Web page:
Drug testing in the UFC was effectively the wild, wild west when Georges St-Pierre first walked away from the sport in 2013.
Back then, in the era of testosterone-replacement therapy, out-of-competition drug screening was nonexistent and commission-mandated testing was generally viewed as an IQ test more so than anything else. But all of that changed in July 2015 when the UFC and the United States Anti-Doping Agency (USADA) partnered to create one of the most comprehensive drug-testing programs in all of sports. Ever since, failed drug tests have become commonplace in the UFC while the number of suspensions handed out by USADA has ballooned with each passing month.
But St-Pierre is confident that plenty of cheaters still remain in the UFC.
“Even now, it’s still easy to [cheat]. Even now,” St-Pierre said recently during an appearance on The Joe Rogan Experience.
“Let’s say I want to have an injection of a product that will last in my body for two days or one day. So I know that particular day I cannot be tested, because if I am, I’m screwed. So I put on my [USADA] whereabouts [app] that I’m traveling to freakin’ Antarctica or anywhere, somewhere that is believable, and then I come back two days after. That substance will stay in my body for a certain period of time, but the effect of it will last maybe a month. And now we’re talking about performance enhancing drugs — people, they misunderstand this.
“They go, ‘Well yeah, but it still doesn’t make a difference.’ Yes, it does make the different in an athlete,” St-Pierre continued. “And the reason, in the eighties and before, [PEDs gave] you more power, more stamina, more endurance. Now, man, with the technology, they have stuff that will change your reaction time, your confidence, your reset time. And this is a huge, huge application, man. If you play baseball or you’re fighting, you see the things coming, you have your reaction time, you’re sharper in the brain. What makes a guy athletic, it’s not his muscle. The reason why Usain Bolt ran faster — there’s many reasons why, but one of the main reasons is because his brain, his nervous system is faster.
“And if you make your nervous system better and more competent, you’re a better athlete. You’re a better fighter, you’re a better baseball player. You’re a better person, in a way. Of course that effect is limited, but there’s still the muscle memory thing that will last and it could last forever.”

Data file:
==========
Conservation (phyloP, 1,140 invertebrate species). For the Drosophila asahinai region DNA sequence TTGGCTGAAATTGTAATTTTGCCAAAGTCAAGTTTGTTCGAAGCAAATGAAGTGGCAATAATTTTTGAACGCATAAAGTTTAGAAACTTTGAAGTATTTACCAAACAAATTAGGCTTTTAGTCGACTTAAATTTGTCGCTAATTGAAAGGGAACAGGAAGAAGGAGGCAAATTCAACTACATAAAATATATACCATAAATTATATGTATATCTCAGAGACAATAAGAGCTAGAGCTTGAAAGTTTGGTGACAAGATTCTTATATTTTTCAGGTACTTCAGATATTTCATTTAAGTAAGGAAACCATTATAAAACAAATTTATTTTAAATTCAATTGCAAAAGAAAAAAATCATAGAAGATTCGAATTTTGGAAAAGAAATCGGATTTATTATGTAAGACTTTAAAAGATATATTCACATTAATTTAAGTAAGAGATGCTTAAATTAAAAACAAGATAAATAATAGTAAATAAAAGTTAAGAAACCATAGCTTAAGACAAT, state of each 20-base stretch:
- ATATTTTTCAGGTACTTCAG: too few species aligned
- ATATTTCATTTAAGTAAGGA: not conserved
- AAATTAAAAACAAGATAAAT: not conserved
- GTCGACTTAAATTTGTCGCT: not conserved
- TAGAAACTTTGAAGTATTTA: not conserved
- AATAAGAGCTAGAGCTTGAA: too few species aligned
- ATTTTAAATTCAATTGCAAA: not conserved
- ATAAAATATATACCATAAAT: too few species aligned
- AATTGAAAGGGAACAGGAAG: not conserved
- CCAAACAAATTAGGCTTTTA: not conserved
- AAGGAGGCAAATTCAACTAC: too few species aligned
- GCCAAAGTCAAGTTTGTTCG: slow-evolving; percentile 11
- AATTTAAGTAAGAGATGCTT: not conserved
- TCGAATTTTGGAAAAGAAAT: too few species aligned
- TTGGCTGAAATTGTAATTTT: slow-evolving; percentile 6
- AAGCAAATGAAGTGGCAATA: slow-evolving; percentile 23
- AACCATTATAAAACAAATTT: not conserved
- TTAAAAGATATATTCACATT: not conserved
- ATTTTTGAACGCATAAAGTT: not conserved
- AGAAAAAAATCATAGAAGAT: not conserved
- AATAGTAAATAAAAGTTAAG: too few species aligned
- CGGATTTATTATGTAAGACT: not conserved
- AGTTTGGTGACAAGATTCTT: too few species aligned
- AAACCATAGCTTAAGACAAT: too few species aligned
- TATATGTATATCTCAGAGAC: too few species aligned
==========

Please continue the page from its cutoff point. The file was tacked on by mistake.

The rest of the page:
St-Pierre, 37, has long been one of the staunchest anti-PED voices in the UFC. He spearheaded a push for improved drug testing during his heyday as welterweight champion, including memorably debating Johny Hendricks for months over a desire to have out-of-competition drug testing administered by the Voluntary Anti-Doping Association (VADA) ahead of the pair’s November 2013 title fight at UFC 167.
In that case, Hendricks initially agreed to St-Pierre’s request of VADA testing but then changed his mind, leaving St-Pierre furious at both Hendricks and the UFC.
Whether by coincidence or circumstance, Hendricks has lost five of his six fights since the UFC-USADA partnership came into effect — and St-Pierre was asked point-blank on the show whether he believed “Bigg Rigg” was cheating in the lead-up to UFC 167.
“You asked me if I think he was taking [PEDs]. I don’t know,” St-Pierre said. “I have suspicions, but it’s not right if you don’t have the evidence to accuse someone. And even today, do I think there’s a lot of guys who take steroids and performance-enhancing drugs? Yes. And I have an idea of who, and I’m pretty — like, just for my gut feeling — 99.9 percent sure. But I don’t have the evidence.
“It’s not what you think, it’s not what you know. It’s what you can prove. And I don’t know. I’m in the game, I’m talking to a lot of people. Between fighters, we know who does. There’s only a few handful of people who do the whole thing [in regards to supplying PEDs]. One guy could do this team, this team, this team, and one other guy can do two teams. The word goes around, man. Especially when you’re a complete fighter, the word goes around.”
St-Pierre added that although he believes the current drug testing setup in the UFC is a massive improvement over how things used to be, USADA can only do so much.
After all, he said, the technological capabilities of cheaters will always be one step ahead of those who are looking to stop them.
“It’s very hard to catch people. So like I said, it’s easy to take something,” St-Pierre said. “There is a always a chance that you get caught, but if I would do it, that’s how I would do it. I would pretend I’m going to Antarctica, get an injection, then I come back and I’m good.”